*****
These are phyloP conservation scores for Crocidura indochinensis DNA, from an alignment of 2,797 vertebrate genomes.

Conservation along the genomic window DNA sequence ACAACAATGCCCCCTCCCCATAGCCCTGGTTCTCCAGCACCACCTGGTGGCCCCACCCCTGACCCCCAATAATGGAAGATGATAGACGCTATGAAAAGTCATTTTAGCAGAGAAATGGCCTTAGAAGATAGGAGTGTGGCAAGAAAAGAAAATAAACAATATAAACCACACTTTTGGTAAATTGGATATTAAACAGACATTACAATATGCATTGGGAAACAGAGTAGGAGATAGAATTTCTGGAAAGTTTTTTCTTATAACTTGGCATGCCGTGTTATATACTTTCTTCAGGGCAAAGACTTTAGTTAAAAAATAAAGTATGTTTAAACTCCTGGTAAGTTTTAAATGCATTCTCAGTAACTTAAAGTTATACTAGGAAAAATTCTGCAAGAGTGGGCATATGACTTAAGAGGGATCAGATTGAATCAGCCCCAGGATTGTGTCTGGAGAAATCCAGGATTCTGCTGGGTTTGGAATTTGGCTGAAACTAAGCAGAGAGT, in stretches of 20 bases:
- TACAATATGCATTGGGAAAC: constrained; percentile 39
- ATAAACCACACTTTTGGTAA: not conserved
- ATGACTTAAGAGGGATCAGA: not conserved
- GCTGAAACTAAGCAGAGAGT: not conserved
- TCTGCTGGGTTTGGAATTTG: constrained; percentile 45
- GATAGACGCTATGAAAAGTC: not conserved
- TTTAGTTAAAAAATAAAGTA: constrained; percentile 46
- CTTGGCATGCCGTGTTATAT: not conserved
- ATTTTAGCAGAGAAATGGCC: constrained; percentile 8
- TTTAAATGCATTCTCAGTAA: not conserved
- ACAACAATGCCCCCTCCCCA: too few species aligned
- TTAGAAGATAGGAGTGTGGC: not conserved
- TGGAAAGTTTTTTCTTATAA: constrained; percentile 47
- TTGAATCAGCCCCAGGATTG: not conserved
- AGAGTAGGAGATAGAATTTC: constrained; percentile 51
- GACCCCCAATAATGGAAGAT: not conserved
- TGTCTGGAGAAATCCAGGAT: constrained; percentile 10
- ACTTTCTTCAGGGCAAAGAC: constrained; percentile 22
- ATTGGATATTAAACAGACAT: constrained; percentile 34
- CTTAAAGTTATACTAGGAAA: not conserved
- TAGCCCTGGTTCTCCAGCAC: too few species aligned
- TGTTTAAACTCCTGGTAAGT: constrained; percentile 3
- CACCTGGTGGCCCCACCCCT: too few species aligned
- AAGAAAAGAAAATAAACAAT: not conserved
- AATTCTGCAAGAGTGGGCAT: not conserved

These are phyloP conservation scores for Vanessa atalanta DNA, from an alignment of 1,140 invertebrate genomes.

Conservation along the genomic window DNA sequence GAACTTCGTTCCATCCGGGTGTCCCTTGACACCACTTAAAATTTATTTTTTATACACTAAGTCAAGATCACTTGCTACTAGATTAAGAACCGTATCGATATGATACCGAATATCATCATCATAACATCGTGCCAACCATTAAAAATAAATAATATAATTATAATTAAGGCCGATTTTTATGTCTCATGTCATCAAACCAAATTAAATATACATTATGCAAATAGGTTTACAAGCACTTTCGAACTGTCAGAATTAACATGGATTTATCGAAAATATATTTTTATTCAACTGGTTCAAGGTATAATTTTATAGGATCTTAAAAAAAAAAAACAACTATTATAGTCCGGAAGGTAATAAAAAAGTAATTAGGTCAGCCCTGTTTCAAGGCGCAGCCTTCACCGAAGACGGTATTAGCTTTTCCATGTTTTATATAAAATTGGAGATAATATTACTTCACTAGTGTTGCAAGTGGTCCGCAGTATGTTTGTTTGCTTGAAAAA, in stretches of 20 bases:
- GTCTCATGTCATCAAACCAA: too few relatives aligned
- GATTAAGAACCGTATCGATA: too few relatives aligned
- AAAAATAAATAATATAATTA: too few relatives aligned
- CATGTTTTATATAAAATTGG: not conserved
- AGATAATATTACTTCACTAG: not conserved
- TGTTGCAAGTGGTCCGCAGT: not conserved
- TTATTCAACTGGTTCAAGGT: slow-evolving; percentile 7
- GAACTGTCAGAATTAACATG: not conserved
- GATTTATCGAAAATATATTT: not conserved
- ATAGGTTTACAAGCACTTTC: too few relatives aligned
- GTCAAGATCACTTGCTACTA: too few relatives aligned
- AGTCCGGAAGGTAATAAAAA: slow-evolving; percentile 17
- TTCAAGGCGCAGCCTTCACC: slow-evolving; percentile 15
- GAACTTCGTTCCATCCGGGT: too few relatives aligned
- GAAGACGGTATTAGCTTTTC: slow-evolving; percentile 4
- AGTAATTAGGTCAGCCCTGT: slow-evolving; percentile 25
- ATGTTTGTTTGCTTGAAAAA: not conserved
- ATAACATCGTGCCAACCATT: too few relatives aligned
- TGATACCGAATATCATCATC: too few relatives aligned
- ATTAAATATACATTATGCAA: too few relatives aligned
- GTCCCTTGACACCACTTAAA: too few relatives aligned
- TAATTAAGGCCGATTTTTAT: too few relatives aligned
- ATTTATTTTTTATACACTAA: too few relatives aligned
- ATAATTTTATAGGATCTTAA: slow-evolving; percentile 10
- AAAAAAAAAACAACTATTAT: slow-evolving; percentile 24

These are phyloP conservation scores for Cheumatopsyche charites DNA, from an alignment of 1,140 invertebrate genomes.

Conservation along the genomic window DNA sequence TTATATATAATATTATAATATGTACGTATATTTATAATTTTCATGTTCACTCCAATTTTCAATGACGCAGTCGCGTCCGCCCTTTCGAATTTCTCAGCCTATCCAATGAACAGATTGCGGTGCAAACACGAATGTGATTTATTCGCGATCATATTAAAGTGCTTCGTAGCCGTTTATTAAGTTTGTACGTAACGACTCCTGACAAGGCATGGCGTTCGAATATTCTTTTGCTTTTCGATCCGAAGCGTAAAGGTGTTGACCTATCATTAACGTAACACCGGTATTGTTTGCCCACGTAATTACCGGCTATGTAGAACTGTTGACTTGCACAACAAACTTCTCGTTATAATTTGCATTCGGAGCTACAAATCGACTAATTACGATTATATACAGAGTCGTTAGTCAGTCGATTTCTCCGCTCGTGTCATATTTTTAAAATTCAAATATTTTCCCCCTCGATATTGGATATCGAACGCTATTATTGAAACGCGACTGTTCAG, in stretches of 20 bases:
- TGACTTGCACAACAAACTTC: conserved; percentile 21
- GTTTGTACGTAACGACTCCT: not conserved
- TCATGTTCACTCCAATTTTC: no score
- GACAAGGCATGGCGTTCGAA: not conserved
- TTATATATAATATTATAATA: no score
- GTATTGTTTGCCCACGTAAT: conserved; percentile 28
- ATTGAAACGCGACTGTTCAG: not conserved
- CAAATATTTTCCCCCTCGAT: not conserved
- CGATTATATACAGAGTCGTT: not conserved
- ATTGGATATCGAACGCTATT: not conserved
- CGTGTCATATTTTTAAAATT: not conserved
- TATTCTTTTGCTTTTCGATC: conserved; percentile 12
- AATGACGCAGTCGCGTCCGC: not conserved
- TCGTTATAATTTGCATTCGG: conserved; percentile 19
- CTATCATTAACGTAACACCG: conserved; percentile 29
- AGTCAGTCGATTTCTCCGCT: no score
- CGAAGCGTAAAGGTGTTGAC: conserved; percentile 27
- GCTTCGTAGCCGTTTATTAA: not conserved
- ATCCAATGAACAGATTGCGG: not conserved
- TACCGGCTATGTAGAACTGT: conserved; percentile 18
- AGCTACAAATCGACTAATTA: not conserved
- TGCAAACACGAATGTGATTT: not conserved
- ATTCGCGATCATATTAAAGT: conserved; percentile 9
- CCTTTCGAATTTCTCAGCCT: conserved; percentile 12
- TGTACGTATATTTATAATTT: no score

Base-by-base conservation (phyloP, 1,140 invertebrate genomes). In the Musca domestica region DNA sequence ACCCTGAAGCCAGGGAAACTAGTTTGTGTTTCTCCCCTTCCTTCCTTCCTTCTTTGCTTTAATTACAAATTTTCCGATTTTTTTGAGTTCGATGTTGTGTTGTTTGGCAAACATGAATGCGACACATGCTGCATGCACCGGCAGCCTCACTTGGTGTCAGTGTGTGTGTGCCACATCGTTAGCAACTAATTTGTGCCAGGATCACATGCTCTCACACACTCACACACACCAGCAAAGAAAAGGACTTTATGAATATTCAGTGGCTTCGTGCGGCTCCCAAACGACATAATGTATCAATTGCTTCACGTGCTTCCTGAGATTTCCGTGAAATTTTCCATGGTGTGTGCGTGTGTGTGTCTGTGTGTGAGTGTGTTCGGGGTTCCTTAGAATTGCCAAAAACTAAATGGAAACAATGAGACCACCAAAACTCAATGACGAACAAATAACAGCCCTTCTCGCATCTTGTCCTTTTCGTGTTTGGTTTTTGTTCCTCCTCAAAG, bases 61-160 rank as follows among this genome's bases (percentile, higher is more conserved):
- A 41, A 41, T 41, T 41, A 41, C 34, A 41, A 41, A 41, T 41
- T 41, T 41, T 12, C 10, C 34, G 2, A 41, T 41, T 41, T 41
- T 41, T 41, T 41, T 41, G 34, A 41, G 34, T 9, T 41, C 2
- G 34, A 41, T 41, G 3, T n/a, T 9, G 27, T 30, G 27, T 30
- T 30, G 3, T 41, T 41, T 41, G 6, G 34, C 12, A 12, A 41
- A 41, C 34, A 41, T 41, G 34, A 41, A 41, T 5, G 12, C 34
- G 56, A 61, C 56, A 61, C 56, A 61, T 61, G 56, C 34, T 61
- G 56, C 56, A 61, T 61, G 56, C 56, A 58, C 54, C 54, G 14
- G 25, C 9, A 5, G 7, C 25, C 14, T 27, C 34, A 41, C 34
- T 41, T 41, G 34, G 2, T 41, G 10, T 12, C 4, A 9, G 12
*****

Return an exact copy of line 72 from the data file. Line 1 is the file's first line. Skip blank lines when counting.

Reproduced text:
- AGTCAGTCGATTTCTCCGCT: no score